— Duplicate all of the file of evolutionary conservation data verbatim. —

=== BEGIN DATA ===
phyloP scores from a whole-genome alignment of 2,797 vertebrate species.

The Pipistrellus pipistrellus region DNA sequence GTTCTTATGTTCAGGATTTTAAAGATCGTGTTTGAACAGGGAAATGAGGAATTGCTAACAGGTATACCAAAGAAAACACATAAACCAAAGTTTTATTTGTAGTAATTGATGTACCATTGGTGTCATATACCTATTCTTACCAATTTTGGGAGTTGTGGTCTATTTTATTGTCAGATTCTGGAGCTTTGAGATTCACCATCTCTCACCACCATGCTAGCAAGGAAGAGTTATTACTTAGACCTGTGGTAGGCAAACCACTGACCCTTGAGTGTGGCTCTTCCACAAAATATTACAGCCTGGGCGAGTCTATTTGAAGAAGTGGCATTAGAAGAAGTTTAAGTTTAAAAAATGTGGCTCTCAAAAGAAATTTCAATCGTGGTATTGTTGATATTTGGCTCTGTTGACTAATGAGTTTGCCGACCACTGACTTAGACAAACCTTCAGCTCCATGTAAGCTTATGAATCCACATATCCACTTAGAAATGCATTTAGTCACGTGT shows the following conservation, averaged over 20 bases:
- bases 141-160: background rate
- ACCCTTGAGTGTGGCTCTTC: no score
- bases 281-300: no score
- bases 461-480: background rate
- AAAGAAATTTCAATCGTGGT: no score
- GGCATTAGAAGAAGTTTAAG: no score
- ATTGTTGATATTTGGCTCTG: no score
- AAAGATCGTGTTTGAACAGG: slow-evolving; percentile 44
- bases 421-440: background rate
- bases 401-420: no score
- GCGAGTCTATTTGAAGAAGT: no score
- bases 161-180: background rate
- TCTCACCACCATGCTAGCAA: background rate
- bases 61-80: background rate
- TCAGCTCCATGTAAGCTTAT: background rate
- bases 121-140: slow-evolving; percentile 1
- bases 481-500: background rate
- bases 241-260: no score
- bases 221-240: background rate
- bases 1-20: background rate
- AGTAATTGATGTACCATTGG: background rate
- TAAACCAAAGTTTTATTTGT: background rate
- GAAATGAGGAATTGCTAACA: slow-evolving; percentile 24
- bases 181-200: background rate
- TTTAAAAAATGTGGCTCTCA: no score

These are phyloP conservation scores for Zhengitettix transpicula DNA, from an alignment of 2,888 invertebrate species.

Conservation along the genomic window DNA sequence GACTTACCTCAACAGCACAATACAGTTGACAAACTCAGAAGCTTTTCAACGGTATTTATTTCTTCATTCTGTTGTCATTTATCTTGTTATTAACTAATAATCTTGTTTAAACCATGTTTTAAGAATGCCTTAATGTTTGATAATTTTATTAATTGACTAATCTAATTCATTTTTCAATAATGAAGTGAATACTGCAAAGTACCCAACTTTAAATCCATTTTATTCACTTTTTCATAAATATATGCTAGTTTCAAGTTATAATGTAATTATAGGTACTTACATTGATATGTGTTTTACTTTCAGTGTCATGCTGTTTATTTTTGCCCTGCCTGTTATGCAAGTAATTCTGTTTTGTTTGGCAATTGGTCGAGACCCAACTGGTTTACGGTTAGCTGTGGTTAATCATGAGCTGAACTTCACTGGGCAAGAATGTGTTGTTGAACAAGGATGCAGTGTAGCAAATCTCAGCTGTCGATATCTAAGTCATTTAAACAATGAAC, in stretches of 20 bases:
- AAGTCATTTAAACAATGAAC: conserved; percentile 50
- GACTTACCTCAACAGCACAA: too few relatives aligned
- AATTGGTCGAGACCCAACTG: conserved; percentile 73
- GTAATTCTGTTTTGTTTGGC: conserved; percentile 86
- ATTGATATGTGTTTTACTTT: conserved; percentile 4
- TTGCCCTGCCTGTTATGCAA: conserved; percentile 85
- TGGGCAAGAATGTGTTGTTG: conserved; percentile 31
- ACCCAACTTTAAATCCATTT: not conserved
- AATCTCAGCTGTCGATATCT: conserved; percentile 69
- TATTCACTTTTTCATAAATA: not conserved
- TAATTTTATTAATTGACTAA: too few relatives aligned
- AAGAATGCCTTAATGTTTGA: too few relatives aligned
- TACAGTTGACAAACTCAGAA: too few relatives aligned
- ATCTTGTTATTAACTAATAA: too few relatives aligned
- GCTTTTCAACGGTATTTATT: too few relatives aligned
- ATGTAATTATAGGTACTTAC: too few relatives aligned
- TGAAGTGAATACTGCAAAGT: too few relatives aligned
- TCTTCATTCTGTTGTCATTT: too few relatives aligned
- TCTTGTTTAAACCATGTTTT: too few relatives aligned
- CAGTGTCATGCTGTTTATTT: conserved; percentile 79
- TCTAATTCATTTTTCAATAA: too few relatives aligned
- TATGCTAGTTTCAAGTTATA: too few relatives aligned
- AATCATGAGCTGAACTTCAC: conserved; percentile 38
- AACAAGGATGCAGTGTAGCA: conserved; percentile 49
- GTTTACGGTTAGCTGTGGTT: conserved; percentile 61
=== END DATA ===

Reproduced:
phyloP scores from a whole-genome alignment of 2,797 vertebrate species.

The Pipistrellus pipistrellus region DNA sequence GTTCTTATGTTCAGGATTTTAAAGATCGTGTTTGAACAGGGAAATGAGGAATTGCTAACAGGTATACCAAAGAAAACACATAAACCAAAGTTTTATTTGTAGTAATTGATGTACCATTGGTGTCATATACCTATTCTTACCAATTTTGGGAGTTGTGGTCTATTTTATTGTCAGATTCTGGAGCTTTGAGATTCACCATCTCTCACCACCATGCTAGCAAGGAAGAGTTATTACTTAGACCTGTGGTAGGCAAACCACTGACCCTTGAGTGTGGCTCTTCCACAAAATATTACAGCCTGGGCGAGTCTATTTGAAGAAGTGGCATTAGAAGAAGTTTAAGTTTAAAAAATGTGGCTCTCAAAAGAAATTTCAATCGTGGTATTGTTGATATTTGGCTCTGTTGACTAATGAGTTTGCCGACCACTGACTTAGACAAACCTTCAGCTCCATGTAAGCTTATGAATCCACATATCCACTTAGAAATGCATTTAGTCACGTGT shows the following conservation, averaged over 20 bases:
- bases 141-160: background rate
- ACCCTTGAGTGTGGCTCTTC: no score
- bases 281-300: no score
- bases 461-480: background rate
- AAAGAAATTTCAATCGTGGT: no score
- GGCATTAGAAGAAGTTTAAG: no score
- ATTGTTGATATTTGGCTCTG: no score
- AAAGATCGTGTTTGAACAGG: slow-evolving; percentile 44
- bases 421-440: background rate
- bases 401-420: no score
- GCGAGTCTATTTGAAGAAGT: no score
- bases 161-180: background rate
- TCTCACCACCATGCTAGCAA: background rate
- bases 61-80: background rate
- TCAGCTCCATGTAAGCTTAT: background rate
- bases 121-140: slow-evolving; percentile 1
- bases 481-500: background rate
- bases 241-260: no score
- bases 221-240: background rate
- bases 1-20: background rate
- AGTAATTGATGTACCATTGG: background rate
- TAAACCAAAGTTTTATTTGT: background rate
- GAAATGAGGAATTGCTAACA: slow-evolving; percentile 24
- bases 181-200: background rate
- TTTAAAAAATGTGGCTCTCA: no score

These are phyloP conservation scores for Zhengitettix transpicula DNA, from an alignment of 2,888 invertebrate species.

Conservation along the genomic window DNA sequence GACTTACCTCAACAGCACAATACAGTTGACAAACTCAGAAGCTTTTCAACGGTATTTATTTCTTCATTCTGTTGTCATTTATCTTGTTATTAACTAATAATCTTGTTTAAACCATGTTTTAAGAATGCCTTAATGTTTGATAATTTTATTAATTGACTAATCTAATTCATTTTTCAATAATGAAGTGAATACTGCAAAGTACCCAACTTTAAATCCATTTTATTCACTTTTTCATAAATATATGCTAGTTTCAAGTTATAATGTAATTATAGGTACTTACATTGATATGTGTTTTACTTTCAGTGTCATGCTGTTTATTTTTGCCCTGCCTGTTATGCAAGTAATTCTGTTTTGTTTGGCAATTGGTCGAGACCCAACTGGTTTACGGTTAGCTGTGGTTAATCATGAGCTGAACTTCACTGGGCAAGAATGTGTTGTTGAACAAGGATGCAGTGTAGCAAATCTCAGCTGTCGATATCTAAGTCATTTAAACAATGAAC, in stretches of 20 bases:
- AAGTCATTTAAACAATGAAC: conserved; percentile 50
- GACTTACCTCAACAGCACAA: too few relatives aligned
- AATTGGTCGAGACCCAACTG: conserved; percentile 73
- GTAATTCTGTTTTGTTTGGC: conserved; percentile 86
- ATTGATATGTGTTTTACTTT: conserved; percentile 4
- TTGCCCTGCCTGTTATGCAA: conserved; percentile 85
- TGGGCAAGAATGTGTTGTTG: conserved; percentile 31
- ACCCAACTTTAAATCCATTT: not conserved
- AATCTCAGCTGTCGATATCT: conserved; percentile 69
- TATTCACTTTTTCATAAATA: not conserved
- TAATTTTATTAATTGACTAA: too few relatives aligned
- AAGAATGCCTTAATGTTTGA: too few relatives aligned
- TACAGTTGACAAACTCAGAA: too few relatives aligned
- ATCTTGTTATTAACTAATAA: too few relatives aligned
- GCTTTTCAACGGTATTTATT: too few relatives aligned
- ATGTAATTATAGGTACTTAC: too few relatives aligned
- TGAAGTGAATACTGCAAAGT: too few relatives aligned
- TCTTCATTCTGTTGTCATTT: too few relatives aligned
- TCTTGTTTAAACCATGTTTT: too few relatives aligned
- CAGTGTCATGCTGTTTATTT: conserved; percentile 79
- TCTAATTCATTTTTCAATAA: too few relatives aligned
- TATGCTAGTTTCAAGTTATA: too few relatives aligned
- AATCATGAGCTGAACTTCAC: conserved; percentile 38
- AACAAGGATGCAGTGTAGCA: conserved; percentile 49
- GTTTACGGTTAGCTGTGGTT: conserved; percentile 61